loss arising from the jettison, and the damaged flour sold at Norfolk, estimating the flour at prime cost, and crediting the money arising from the sale of the 80 barrels of damaged flour, amounted to less than a moiety of the prime cost of the whole 30 barrels; and that, therefore, there was not such a loss as to fl,uthorlze an abandonment. This argument, at first view, appears plausible, but its fallacy is easily detected. contract is not that there shall be a delivery at London of a part of the propertyiIl$U1"ed, and so much money as will be equal to the moiety of the value of the 300 barrels. The insurer undertook that the whole of the article insured should arrive at the port of destination, and the insured have nothing to do with the money. for which the damaged goods were sold. The sale became necessary by reason of an Injury to the flour, for which the insurers are liable; and the proceeds of the sale passed, by the abandonment, to the insurers."
It is claimed by counsel for respondent that there was no abandonment in this case. While it may be true that there was no abandonment by the insured in the strict sense of that term,yet the substitute adopted by the parties, viz. to settle all loss on the principles of salyage loss, with benefit of salvage to the insurers, did away, ex vi termini, with the necessity of an abandonment. As is said by Stevens, speak41g of a salvage loss, supra:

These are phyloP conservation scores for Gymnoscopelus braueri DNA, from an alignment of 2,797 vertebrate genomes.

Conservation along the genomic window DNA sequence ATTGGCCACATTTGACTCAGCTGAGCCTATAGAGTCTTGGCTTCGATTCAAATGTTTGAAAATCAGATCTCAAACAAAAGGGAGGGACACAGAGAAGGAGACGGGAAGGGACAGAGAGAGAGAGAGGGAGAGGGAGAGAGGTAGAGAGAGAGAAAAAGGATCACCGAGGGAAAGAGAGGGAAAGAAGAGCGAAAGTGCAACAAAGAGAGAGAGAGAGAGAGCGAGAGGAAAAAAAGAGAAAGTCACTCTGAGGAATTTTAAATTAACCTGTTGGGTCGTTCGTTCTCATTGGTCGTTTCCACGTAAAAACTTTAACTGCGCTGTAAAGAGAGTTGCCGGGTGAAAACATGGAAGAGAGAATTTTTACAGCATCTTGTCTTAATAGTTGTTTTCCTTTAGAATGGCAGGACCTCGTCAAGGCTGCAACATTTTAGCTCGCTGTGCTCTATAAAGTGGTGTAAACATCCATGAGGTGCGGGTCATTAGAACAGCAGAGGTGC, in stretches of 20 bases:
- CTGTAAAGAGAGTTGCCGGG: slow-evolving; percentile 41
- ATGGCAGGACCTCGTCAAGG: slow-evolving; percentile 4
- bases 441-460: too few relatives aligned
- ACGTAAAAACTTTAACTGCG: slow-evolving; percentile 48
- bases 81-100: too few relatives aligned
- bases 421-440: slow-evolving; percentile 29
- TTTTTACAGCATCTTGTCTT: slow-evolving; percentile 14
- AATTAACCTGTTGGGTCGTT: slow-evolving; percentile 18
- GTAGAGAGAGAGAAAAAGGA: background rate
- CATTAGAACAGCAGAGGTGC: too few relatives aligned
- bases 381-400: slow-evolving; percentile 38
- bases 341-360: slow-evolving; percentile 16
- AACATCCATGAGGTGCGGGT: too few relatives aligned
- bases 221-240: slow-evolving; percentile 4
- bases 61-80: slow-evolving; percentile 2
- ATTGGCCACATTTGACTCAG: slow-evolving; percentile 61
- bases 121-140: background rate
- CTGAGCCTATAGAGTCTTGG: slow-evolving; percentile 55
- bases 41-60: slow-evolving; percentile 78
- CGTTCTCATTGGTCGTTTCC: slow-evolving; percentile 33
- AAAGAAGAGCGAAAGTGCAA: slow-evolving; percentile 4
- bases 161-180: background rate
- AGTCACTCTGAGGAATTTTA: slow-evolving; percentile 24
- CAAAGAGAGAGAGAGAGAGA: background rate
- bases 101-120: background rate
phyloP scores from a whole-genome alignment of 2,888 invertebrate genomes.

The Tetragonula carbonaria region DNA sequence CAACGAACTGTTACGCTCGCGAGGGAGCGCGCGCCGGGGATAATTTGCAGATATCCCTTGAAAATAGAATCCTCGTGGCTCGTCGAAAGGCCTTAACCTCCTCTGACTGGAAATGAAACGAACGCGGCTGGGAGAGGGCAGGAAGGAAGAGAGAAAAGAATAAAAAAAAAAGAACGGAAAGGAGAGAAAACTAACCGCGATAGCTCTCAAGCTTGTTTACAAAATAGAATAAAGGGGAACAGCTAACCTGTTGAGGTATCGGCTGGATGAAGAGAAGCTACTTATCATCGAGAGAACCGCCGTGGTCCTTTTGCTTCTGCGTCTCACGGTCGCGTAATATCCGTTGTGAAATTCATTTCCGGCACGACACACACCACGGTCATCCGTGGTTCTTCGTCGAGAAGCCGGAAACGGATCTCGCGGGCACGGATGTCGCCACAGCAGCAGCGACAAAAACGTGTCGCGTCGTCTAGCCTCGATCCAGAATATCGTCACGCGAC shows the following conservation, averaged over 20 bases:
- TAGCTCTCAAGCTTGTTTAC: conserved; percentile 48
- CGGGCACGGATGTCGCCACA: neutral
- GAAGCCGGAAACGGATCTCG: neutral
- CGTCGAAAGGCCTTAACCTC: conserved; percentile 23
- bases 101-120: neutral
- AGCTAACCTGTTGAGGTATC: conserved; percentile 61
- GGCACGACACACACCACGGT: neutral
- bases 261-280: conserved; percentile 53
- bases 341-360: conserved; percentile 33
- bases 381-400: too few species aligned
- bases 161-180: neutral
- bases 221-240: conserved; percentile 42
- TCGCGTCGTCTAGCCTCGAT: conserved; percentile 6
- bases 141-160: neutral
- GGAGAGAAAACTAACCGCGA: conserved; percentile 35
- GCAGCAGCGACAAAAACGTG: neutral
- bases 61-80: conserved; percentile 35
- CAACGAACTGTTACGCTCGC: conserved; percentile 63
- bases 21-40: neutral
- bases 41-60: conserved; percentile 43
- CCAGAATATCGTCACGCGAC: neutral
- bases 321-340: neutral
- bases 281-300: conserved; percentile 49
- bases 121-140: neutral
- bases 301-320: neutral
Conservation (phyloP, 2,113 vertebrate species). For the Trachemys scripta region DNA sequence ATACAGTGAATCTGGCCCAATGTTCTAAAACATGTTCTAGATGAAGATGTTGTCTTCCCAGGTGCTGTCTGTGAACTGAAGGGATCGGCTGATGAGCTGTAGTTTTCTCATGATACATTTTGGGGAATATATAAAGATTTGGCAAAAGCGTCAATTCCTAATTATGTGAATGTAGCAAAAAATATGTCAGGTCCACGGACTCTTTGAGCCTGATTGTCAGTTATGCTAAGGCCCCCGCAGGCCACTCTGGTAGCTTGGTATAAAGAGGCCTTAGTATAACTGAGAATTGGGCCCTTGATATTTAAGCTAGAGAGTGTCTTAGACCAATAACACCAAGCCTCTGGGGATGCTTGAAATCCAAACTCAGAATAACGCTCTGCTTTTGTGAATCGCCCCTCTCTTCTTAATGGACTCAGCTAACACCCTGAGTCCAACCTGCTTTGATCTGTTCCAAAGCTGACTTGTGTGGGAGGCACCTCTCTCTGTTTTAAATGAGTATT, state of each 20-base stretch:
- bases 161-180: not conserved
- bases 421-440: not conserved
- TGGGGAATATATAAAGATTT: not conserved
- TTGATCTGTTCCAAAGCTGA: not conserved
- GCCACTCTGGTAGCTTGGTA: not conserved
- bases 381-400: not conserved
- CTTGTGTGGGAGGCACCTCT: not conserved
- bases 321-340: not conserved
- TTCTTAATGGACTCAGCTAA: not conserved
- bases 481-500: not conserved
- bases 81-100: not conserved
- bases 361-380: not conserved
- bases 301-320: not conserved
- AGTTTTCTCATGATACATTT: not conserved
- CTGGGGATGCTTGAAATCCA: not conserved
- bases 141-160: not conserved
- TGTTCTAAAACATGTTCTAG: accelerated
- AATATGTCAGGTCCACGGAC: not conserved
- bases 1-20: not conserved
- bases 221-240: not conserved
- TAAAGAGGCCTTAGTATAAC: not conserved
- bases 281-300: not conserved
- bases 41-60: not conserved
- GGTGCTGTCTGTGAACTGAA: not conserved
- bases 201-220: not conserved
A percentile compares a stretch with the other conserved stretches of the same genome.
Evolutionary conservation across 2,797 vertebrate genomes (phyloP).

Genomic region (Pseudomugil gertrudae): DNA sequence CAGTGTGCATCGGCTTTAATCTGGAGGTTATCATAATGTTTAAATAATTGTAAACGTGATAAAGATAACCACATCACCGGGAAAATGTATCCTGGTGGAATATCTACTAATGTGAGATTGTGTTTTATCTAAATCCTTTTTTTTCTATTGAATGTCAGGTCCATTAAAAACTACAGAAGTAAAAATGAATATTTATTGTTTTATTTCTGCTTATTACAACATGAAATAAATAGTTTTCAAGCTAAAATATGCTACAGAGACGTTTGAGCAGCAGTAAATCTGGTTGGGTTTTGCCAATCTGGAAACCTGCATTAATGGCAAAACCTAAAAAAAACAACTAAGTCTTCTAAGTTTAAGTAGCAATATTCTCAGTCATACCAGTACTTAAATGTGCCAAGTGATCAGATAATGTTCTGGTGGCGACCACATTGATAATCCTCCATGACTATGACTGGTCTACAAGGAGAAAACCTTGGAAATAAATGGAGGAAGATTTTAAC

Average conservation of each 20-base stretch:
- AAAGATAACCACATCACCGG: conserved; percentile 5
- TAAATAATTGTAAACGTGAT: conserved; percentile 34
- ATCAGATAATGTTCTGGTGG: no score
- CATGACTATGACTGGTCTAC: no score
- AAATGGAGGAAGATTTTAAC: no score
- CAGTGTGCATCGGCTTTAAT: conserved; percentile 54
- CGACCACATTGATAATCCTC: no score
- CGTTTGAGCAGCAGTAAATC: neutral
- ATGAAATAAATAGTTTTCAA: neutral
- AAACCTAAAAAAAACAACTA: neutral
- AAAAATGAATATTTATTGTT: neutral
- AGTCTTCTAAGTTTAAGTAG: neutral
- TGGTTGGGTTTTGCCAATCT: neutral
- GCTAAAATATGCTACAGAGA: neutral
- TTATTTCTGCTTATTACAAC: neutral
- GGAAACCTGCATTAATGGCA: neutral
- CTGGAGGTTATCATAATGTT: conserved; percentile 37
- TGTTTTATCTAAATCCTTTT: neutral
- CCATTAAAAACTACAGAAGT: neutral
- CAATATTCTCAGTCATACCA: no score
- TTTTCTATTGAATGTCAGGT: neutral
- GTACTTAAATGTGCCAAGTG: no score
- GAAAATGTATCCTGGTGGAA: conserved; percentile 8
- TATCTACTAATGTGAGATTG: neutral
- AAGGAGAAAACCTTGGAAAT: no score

"The prInciple of abandonment is assumed, and is in fact acted upon. The property saved does not, indeed, actually belong to. the insurers, as where a regular abandonment is allowed, but it is to all intents and purposes treated as if it did, and all the charges incurred are borne by them. The principle acted on is this: The underwriter pays a total IOlilS, and takes the proceeds of the gOods." -
This would seem to be exactly the method of adjustment and settlement which the insurer had in mind when he framed clause 3. III the case of Forbes v. Insurance Co., 1 Gray, 371, the question arose, whether the owner of goods covered by a policy of insurance, and which had been jettisoned for the common benefit, could recover of the underwriters, without first seeking contribution from the other interests benefited by the jettison. It was claimed by the underwriters that the claim should be first satisfied from such contributors, thus leaving a balance chargeable to the insurer, and that the latter sum should be computed as the loss, and, if that method of calculation were pursued, a loss would be shown of less than 50 per cent., although the facts showed a gross loss of more than 50 per cent. Judge Dewey answered this contention by saying:
"We do not, however, adopt this view, and, in the opinion of the court, the assured may at once recur to the insurer for the loss of goods by jettison, and he is not bound first to recur to the other owners for contribution to the loss suffered for the common benefit. Goods lost by jettison may therefore properly be taken into the estimate in making up the amount of more than flfty per cent., necessary to authorize an abandonment."
The objection of respondent to the adjustment and settlement of the loss on the principles of a salvage loss, on the ground that the partial loss for which the insurer may become liable is based upon 50 per cent. of the sound value of the whole shipment at the port of delivery, and not on valuation in the policy, upon which a salvage loss is to be ascertained, is not tenable if the view. I take of the terms of the contract be correct. Clearly, the insurer may make any agreement he pleases as to the terms of his liability, and fix a uniform